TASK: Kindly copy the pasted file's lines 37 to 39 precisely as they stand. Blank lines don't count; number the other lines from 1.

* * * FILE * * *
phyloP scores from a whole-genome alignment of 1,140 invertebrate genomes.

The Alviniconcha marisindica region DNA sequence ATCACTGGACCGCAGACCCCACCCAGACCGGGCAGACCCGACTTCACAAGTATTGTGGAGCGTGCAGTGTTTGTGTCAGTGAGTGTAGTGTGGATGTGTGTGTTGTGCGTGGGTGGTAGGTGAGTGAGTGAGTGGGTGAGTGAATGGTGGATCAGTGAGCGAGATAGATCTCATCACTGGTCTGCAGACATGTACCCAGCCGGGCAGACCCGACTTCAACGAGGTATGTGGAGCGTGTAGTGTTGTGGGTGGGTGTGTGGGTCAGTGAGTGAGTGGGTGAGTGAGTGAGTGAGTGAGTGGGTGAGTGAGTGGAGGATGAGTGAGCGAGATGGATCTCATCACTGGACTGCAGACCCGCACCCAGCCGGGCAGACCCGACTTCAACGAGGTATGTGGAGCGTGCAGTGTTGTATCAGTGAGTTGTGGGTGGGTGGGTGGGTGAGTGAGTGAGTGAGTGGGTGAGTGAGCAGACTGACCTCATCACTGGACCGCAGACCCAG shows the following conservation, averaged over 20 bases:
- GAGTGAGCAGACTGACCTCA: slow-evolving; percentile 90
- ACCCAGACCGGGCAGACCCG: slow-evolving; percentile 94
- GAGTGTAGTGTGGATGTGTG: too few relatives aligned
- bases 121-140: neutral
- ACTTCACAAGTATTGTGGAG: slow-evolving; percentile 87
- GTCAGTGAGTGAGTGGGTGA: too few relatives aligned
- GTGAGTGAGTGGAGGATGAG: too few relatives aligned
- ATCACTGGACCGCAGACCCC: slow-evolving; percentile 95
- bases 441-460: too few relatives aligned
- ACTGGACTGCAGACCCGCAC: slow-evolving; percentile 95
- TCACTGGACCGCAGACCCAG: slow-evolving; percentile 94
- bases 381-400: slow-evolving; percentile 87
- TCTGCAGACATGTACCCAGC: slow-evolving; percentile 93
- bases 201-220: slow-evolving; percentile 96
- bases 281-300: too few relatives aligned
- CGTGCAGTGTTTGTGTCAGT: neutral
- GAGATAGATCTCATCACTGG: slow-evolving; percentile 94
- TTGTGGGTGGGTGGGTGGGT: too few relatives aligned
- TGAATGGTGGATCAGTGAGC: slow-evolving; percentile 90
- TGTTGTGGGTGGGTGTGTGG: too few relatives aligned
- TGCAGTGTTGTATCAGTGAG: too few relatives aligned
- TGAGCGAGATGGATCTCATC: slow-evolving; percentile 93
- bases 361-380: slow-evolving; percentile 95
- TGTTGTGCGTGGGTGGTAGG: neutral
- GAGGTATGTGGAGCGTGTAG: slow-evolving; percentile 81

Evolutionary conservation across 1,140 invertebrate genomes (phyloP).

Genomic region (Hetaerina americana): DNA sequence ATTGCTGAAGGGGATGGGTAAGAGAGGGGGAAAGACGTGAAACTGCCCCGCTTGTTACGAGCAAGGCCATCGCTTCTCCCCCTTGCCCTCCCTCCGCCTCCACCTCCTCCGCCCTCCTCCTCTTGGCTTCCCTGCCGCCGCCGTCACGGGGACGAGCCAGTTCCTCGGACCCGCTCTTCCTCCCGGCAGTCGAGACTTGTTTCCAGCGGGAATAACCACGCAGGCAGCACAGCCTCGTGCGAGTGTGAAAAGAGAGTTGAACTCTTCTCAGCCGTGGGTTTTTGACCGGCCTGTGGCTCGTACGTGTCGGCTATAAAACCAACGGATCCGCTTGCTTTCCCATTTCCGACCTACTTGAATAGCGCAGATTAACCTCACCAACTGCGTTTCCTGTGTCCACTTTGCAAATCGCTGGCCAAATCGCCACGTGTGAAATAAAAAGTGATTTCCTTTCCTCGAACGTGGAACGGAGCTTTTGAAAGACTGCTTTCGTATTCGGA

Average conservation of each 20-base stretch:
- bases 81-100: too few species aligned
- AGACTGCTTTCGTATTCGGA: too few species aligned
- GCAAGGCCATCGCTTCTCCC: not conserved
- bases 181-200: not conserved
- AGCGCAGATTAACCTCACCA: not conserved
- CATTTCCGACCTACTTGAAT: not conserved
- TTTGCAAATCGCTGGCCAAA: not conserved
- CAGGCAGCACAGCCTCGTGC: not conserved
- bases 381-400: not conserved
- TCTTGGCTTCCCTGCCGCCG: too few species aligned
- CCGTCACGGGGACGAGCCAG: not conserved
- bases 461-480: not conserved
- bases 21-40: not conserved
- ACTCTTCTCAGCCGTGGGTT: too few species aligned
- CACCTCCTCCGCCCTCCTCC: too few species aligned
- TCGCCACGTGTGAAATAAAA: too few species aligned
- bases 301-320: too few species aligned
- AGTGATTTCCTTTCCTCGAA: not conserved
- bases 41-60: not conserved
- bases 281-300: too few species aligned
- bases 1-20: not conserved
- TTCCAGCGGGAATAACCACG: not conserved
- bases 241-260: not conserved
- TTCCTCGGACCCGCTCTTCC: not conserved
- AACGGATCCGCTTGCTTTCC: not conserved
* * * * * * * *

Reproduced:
- TTTGCAAATCGCTGGCCAAA: not conserved
- CAGGCAGCACAGCCTCGTGC: not conserved
- bases 381-400: not conserved